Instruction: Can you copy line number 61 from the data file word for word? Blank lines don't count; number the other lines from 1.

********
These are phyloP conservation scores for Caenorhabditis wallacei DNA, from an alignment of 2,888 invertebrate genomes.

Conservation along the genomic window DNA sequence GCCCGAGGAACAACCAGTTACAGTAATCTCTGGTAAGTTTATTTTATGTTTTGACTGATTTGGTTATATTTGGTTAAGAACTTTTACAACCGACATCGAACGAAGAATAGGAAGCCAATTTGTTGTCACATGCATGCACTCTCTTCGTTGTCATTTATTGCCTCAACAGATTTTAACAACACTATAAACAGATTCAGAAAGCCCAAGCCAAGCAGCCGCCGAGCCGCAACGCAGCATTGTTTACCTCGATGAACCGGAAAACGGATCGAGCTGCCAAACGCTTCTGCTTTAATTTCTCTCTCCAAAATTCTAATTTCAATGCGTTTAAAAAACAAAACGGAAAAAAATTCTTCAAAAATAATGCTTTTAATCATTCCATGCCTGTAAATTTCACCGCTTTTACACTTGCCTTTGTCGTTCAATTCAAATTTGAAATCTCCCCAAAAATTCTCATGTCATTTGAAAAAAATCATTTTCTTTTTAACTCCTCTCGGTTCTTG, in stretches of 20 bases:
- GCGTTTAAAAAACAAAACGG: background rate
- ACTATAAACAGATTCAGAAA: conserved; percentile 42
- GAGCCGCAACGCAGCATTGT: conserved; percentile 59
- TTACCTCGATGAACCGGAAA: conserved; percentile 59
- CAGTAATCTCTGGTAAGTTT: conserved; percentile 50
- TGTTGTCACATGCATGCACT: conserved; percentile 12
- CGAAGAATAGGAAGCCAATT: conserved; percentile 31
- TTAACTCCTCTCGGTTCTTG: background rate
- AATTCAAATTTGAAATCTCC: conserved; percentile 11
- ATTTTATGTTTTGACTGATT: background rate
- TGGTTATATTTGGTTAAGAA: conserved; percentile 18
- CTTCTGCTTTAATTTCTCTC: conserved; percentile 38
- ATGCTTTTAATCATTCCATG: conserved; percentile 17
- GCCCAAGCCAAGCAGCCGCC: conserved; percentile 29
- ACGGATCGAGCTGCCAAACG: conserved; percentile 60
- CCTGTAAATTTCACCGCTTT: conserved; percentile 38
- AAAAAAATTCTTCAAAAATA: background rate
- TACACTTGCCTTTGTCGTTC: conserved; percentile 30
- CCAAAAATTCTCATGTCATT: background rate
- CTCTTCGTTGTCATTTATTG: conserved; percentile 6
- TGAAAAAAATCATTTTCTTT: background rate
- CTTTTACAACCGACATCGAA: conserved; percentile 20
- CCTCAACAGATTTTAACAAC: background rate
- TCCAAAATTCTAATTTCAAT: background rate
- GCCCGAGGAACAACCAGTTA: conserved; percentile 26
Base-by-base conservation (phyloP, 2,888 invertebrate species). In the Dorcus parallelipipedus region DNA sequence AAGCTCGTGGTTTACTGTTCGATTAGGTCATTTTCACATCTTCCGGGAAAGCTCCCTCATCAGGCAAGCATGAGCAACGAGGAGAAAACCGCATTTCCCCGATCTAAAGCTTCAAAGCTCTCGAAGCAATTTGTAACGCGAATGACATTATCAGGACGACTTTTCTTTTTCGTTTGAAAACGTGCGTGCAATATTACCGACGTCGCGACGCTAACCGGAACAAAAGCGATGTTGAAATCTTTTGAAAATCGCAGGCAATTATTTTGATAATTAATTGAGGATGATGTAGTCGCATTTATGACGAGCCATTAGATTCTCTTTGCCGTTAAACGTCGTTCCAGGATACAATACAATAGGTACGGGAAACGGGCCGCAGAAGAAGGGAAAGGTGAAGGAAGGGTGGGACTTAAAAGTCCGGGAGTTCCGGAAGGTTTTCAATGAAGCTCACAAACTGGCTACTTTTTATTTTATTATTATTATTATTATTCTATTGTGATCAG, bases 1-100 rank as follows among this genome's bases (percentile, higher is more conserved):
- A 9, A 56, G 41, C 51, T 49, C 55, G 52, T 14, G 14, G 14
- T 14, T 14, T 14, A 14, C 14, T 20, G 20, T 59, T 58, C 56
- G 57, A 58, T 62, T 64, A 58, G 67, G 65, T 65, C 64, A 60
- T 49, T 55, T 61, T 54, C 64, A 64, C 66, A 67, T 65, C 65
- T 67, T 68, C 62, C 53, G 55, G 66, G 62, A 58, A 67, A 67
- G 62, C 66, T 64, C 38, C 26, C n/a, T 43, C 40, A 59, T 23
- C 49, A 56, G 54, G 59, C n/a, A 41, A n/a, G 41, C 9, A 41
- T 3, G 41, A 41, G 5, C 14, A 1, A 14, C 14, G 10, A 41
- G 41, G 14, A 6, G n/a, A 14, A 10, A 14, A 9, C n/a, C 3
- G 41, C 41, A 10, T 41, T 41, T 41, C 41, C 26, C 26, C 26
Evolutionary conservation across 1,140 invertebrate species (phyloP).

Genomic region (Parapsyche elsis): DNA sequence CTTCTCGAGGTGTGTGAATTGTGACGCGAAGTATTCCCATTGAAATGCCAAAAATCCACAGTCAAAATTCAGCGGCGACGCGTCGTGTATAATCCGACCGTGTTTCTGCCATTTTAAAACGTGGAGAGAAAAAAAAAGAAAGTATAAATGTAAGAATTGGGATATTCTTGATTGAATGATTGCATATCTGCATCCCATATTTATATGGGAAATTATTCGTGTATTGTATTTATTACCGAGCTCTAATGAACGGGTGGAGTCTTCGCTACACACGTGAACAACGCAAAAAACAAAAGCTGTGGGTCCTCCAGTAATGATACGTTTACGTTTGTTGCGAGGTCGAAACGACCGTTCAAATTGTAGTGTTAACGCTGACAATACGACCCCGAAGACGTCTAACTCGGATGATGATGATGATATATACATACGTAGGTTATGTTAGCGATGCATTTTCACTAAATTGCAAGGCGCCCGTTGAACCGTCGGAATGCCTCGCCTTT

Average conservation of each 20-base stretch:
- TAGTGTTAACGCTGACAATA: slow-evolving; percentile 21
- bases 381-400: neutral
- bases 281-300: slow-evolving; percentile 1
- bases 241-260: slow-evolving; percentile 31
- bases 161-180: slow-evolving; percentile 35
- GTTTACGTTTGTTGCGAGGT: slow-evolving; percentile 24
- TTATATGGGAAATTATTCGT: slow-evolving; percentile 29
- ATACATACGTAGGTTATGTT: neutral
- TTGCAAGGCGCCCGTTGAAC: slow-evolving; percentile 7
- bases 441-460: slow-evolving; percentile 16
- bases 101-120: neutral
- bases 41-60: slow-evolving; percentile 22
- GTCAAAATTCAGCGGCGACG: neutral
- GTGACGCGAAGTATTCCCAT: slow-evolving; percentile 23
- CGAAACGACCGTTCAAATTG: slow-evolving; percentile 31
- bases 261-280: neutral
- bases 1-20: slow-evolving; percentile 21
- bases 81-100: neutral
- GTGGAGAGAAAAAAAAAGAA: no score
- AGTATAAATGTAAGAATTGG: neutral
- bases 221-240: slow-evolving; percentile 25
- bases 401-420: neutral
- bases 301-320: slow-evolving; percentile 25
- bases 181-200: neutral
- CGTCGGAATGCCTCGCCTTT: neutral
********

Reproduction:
- AGTATAAATGTAAGAATTGG: neutral